by Aaron I. Butler
When I was little, I always dreamed of becoming a lawyer. Not exactly a glamorous dream, but I was a very practical kid. In high school, I began making short films as a hobby, but when I went to college, I held firm and chose to study law. In all my spare time I continued to make shorts, but never for a moment did I allow myself to think I could make a career out of it. Then I saw a film that changed everything for me: Federico Fellini’s 81⁄2.
The film is about a successful Italian director who is having trouble with his next picture, a big-budget science-fiction movie that he has no passion for. He has retreated to a mineral spa to take the waters and try to find his muse — and has brought his entire production team with him. As the production costs rise, the director becomes more and more paralyzed with indecision, in both his professional and personal lives. Whether it’s choosing which actress to cast, or deciding whether to stay with his wife or his mistress, he finds himself caught in lies and avoidance. In an attempt to bring some truth into his life, he has filled his new movie with characters based on his own relationships and episodes from his childhood. But, ironically, his film feels less “real” and meaningful to his co-workers.
Fellini’s techniques opened my eyes to a whole new way of storytelling.
81⁄2 completely overwhelmed me when I first watched it. The style of the filmmaking was so incredibly different from the American films I was used to watching, and the story of a man unable to live his truth strongly resonated with my own life.
What first struck me about the filmmaking was the liberal use of abstract and surreal imagery. Most American films felt very “real” in the sense that the movies were shot to mimic real life, as if you were standing there watching the actors. But Fellini’s film had a kind of hyper-realism, where different aspects of clothing, mannerism or setting were exaggerated or manipulated. While this surrealism made the scenes look less real, it actually made them feel more real, bringing more of the truth of the characters and the scenes to the surface.
For example, one of the scenes shows the main character going to drink some mineral water from the spring. It’s easy to imagine a simple moment where a man waits patiently in line for a drink, but instead, Fellini gets unreal. He places an orchestra at the spring, which plays Wagner’s hugely stirring “Flight of the Valkyries.” The camera pans around to all the different characters at the spring — some young, some old, some nuns and priests — but mainly rich folks dressed in outlandish outfits. Taking the waters comes across as this overly dramatic, almost silly act. By using this dreamlike imagery, he shows us the truth of the spa — that most of the people are there for superficial reasons. Fellini’s techniques opened my eyes to a whole new way of storytelling.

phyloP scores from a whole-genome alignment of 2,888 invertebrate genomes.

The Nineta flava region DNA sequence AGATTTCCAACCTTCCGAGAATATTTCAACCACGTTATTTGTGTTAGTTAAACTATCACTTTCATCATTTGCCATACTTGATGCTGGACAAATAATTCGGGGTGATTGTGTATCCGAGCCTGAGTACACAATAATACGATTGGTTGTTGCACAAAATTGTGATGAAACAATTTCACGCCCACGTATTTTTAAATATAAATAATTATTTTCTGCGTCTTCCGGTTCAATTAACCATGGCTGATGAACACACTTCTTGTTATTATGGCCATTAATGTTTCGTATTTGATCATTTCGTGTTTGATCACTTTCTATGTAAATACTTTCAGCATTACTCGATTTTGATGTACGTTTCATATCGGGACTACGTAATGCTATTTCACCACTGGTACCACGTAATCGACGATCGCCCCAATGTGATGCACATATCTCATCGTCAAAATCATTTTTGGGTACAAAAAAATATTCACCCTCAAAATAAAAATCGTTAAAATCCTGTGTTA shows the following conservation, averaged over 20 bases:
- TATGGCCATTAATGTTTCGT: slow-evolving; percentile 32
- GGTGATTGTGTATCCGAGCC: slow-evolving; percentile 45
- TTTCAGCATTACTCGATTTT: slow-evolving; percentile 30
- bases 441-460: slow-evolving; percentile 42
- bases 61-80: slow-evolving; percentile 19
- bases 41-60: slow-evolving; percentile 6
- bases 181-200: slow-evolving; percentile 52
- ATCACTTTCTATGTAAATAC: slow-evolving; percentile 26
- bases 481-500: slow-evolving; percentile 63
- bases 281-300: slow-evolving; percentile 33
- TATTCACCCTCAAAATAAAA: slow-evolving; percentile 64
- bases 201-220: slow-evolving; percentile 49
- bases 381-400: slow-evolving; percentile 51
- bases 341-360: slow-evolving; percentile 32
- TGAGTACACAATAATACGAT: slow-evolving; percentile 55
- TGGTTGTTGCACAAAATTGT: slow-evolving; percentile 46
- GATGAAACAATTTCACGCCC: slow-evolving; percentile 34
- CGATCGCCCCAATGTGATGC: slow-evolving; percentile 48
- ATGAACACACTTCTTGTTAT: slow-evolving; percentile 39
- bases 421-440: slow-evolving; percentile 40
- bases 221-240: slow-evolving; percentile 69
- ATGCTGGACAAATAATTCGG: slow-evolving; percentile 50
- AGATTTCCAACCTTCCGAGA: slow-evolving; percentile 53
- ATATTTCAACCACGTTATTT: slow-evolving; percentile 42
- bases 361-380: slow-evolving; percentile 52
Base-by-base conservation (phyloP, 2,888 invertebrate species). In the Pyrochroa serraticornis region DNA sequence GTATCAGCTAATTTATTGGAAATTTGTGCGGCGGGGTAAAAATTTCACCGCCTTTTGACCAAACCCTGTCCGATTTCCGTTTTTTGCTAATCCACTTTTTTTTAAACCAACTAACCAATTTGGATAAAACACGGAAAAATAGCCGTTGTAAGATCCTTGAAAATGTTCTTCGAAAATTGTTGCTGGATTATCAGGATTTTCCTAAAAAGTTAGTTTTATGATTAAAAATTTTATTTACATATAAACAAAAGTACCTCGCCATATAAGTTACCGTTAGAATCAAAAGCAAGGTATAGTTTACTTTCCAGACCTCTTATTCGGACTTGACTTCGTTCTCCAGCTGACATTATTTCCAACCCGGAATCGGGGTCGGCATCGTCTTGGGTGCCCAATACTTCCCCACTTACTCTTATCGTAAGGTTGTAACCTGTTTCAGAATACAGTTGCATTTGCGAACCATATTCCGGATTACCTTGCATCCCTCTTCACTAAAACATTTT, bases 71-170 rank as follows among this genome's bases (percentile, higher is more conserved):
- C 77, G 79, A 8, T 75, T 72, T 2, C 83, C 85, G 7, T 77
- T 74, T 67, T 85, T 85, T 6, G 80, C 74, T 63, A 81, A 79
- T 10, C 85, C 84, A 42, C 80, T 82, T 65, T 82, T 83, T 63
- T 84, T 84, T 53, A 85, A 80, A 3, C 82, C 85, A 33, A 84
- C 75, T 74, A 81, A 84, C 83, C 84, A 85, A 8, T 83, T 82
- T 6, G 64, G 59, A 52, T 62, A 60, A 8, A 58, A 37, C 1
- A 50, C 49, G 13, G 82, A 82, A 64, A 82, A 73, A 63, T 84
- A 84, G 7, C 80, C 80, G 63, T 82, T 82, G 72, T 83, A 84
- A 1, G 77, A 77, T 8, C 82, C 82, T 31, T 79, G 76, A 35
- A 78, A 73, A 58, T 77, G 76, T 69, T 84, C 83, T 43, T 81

But it wasn’t just the filmmaking style that moved me. I also connected with the story of the unhappy director because I was experiencing a similar problem with my life. Here I was getting ready to become a lawyer, but I wasn’t finding the slightest bit of pleasure in it. In all my spare time, I was making short films — and that was what made me happy.
At that point in my life, I was also beginning to question my sexuality. I was living a lie both personally and professionally, and 81⁄2 spoke to me in a way few films ever had. It showed me that I would have to make some hard decisions and confront difficult feelings if I was ever to find happiness.
Eventually, during my senior year of college —right before I was getting ready to take the LSATs — a friend asked, “Why aren’t you going to film school? After all, you spend all your free time making movies; why not make that your career?” It was a very good question, and I decided to take his advice and look into it. Within a year, I was the lead editor at a documentary production company at the Saul Zaentz Film Center. I never made it to law school, or even film school, but I finally found my happiness. Seventeen years later, I’m still living that dream.
81⁄2 was a huge critical success for Fellini and won the Academy Award for Best Foreign Film. It’s considered one of the greatest and most influential films of all time. But for me, it was something much more personal. It was an inspiration to my work and my life. I can only hope that the films I work on have as much impact on someone as 81⁄2 had on me.